Gov. Gavin Newsom signed a bill Wednesday, Oct. 9 aimed at boosting homebuilding in California by capping fees, slashing the time to get new developments approved and banning local governments from imposing population and housing caps.

“We are removing some key local barriers to housing production,” Newsom said in a statement referring to Senate Bill 330, dubbed the “Housing Crisis Act of 2019.”

The bill’s author, state Sen. Nancy Skinner, added that a failure to build adequate housing “has resulted in the highest rents and homeownership costs in the nation and has deepened homelessness.”

The bill, Skinner said, “green lights … housing that already meets local zoning rules and prevents cities from enacting new regulations that might limit the housing we so desperately need.”

Newsom signed the bill at an event in Los Angeles on the second day of a three-city “rent and housing tour.” It was one of 25 housing bills signed Tuesday and Wednesday, including AB 1482, which imposes a statewide rent cap on apartment buildings that are at least 15 years old and on houses owned by corporations and investment entities known as real estate investment trusts, or REITs.

Other bills signed Tuesday include a measure requiring a 90-day notice for rent hikes greater than 10%, up from 60 days; a measure prohibiting landlords from discriminating against tenants with Section 8 vouchers or other public assistance paid to landlords; and a bill banning discrimination against military personnel and veterans.

Bills signed Wednesday include measures aimed at boosting construction of “accessory dwelling units,” or granny flats, and laws encouraging stepped-up construction of affordable housing.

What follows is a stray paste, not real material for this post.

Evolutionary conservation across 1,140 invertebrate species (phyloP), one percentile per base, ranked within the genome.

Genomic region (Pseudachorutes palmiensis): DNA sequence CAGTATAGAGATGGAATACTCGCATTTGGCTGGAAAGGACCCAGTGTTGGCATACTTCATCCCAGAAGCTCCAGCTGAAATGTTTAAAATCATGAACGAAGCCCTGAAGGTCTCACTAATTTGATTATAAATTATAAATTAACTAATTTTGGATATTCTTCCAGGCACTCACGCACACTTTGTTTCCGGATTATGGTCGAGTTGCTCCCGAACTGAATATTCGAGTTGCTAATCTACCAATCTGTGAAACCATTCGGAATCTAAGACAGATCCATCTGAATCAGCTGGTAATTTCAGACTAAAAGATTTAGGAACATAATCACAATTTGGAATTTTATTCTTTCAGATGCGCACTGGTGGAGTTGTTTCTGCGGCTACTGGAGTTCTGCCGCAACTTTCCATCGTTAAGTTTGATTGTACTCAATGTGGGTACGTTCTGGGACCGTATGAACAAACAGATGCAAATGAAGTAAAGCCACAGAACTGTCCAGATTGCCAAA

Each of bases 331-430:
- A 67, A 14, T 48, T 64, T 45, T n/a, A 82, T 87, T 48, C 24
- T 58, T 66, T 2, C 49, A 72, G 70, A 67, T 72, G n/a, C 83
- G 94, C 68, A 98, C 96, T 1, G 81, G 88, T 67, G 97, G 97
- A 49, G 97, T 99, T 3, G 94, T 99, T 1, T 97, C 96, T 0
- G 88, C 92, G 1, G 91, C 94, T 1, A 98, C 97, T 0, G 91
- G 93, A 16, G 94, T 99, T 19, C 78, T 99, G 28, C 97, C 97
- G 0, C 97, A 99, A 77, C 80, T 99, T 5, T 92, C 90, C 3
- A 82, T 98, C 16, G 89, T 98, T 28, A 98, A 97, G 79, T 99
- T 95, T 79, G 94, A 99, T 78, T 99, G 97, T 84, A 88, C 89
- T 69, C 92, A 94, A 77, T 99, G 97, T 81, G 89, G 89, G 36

SB 330, effective for five years starting Jan. 1, bans housing construction moratoriums, forbids density reductions and allows demolition of affordable and rent-controlled housing only if the demolished units are replaced.

It also includes anti-displacement provisions, requiring relocation assistance to tenants forced to move from affordable rental units and allowing them to stay in their homes until six months before construction begins.

The new law will block local governments from changing the rules on pending developments by hiking fees or changing permit requirements once a project applicant has submitted preliminary development plans.

The California Association of Realtors issued a statement calling the bill “a major step in addressing California’s housing shortage.”

“SB 330 will increase the housing supply by reducing the barriers to housing development,” the Realtor statement said.

“We must deliver relief to Californians and low-income working families burdened by ever increasing-housing costs,” added Frank Martinez, policy director of the Southern California Association of Non Profit Housing. “SB 330 will help to give more Californians safe, stable, and affordable places to live.”

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